Mr Read said the firm wants to enhance the shopping experience for customers at time when more people are shopping online.
"If you believe that 40% of your transactions are going to be digital, then how does that impact why someone goes to a store. The journeys and the purpose of the store changes," Mr Read told reporters at a briefing in Duesseldorf in Germany.
As for its UK plans, Vodafone has said it wants to open 24 new franchise stores this year, and is examining the possibility of opening 50 more in 2020.
By John Campbell
BBC News NI Economics & Business Editor
Technology desk editorCopyright: Getty Images
Just over two years ago, China announced an audacious planto overtake the US and lead the"world in AI [artificial intelligence] technology and applications by 2030".
It is already widely regarded to have overtaken the EU in many aspects.
But now its plans may be knocked off course by the US restricting certain Chinese companies from buying technologies developed or manufactured in the States.
Washington's justification is that the organisations involved have made products used to commit human rights abuses against China's Muslim ethnic minorities.
- Copyright: AFP
The union Unite has warned that the collapse of Thomas Cook is now resulting in serious job losses in the holiday firm's supply chain.This week Aviator, which undertook ground handling operations for Thomas Cook's airline at Manchester airport, announced it was preparing to go into administration and would cease trading on 22 October with the loss of 351 jobs.Unite also understands that as a result of Thomas Cook’s collapse that ground handlers Swissport at Bristol and Menzies at Gatwick have announced potential redundancies.Thousands of directly employed workers have already lost their jobs but the union fears there could be many more., says Unite national officer for civil aviation Oliver Richardson:Quote Message: “The potential job losses in the supply chain highlights why the government’s failure to support the airline in particular, which was profitable and which had five potential bidders, was an act of economic vandalism. Inevitably the taxpayer will end up paying more in redundancy payments and other legal claims as well as benefits for workers who may struggle to find new work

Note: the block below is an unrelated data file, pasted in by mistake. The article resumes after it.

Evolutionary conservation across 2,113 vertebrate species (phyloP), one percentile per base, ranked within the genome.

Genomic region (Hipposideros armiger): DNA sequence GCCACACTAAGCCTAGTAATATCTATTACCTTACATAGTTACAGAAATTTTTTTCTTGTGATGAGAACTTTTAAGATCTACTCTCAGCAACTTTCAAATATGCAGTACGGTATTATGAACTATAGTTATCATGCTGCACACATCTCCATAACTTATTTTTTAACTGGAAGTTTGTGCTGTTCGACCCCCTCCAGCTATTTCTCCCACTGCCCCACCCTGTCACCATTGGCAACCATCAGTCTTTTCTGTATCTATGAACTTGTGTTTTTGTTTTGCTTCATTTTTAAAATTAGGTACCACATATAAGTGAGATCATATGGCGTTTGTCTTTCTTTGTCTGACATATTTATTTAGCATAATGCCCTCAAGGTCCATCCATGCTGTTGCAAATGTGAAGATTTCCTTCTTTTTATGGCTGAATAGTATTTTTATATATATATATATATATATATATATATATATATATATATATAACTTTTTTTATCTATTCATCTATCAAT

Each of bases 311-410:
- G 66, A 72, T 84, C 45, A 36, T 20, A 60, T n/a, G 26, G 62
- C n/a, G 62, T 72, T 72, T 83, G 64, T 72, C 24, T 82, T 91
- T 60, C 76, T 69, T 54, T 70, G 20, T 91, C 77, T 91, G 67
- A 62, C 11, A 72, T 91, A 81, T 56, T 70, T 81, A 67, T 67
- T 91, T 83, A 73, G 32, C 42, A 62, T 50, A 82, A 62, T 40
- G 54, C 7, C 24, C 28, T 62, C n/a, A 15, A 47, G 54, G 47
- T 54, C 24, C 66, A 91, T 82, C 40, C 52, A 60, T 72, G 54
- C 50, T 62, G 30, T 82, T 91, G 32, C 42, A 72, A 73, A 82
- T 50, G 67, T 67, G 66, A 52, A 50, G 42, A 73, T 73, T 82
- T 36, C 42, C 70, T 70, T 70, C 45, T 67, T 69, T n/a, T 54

BBC International Business CorrespondentCopyright: Getty Images
Since rugby metaphors are all the rage in Tokyo at the moment, let's use one here. Makoto Ushida has just received what looks remarkably like a hospital pass.
Nissan's profits have been plummeting, corporate governance is a mess, the boardroom has been riven by infighting and serious questions hang over the future of its partnership with Renault. The shockwaves caused by Carlos Ghosn's sudden and dramatic downfall are still rippling through the company.
Sorting that little lot out will certainly not be easy. Mr Ushida will have to appease those who want to safeguard Nissan's autonomy within the Franco-Japanese Alliance, while smoothing ruffled feathers at Renault and at the same time trying to boost Nissan's own earnings.
Let's not forget that FiatChrysler is also waiting in the wings, as a possible suitor for Renault if things don't work out with Nissan. One merger offer was dropped in the summer because of French political inertia. But that doesn't mean the idea couldn't be revived. Another possible headache for the Japanese company.
So Mr Ushida really has to run with the ball, and avoid the traps that are waiting for him. Otherwise his time in charge could end up being very painful indeed.
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US stocks fell at the open, as a report the Trump administration was considering possible restrictions on capital flows into China stoked worries about the outcome of high-level trade talks later this week.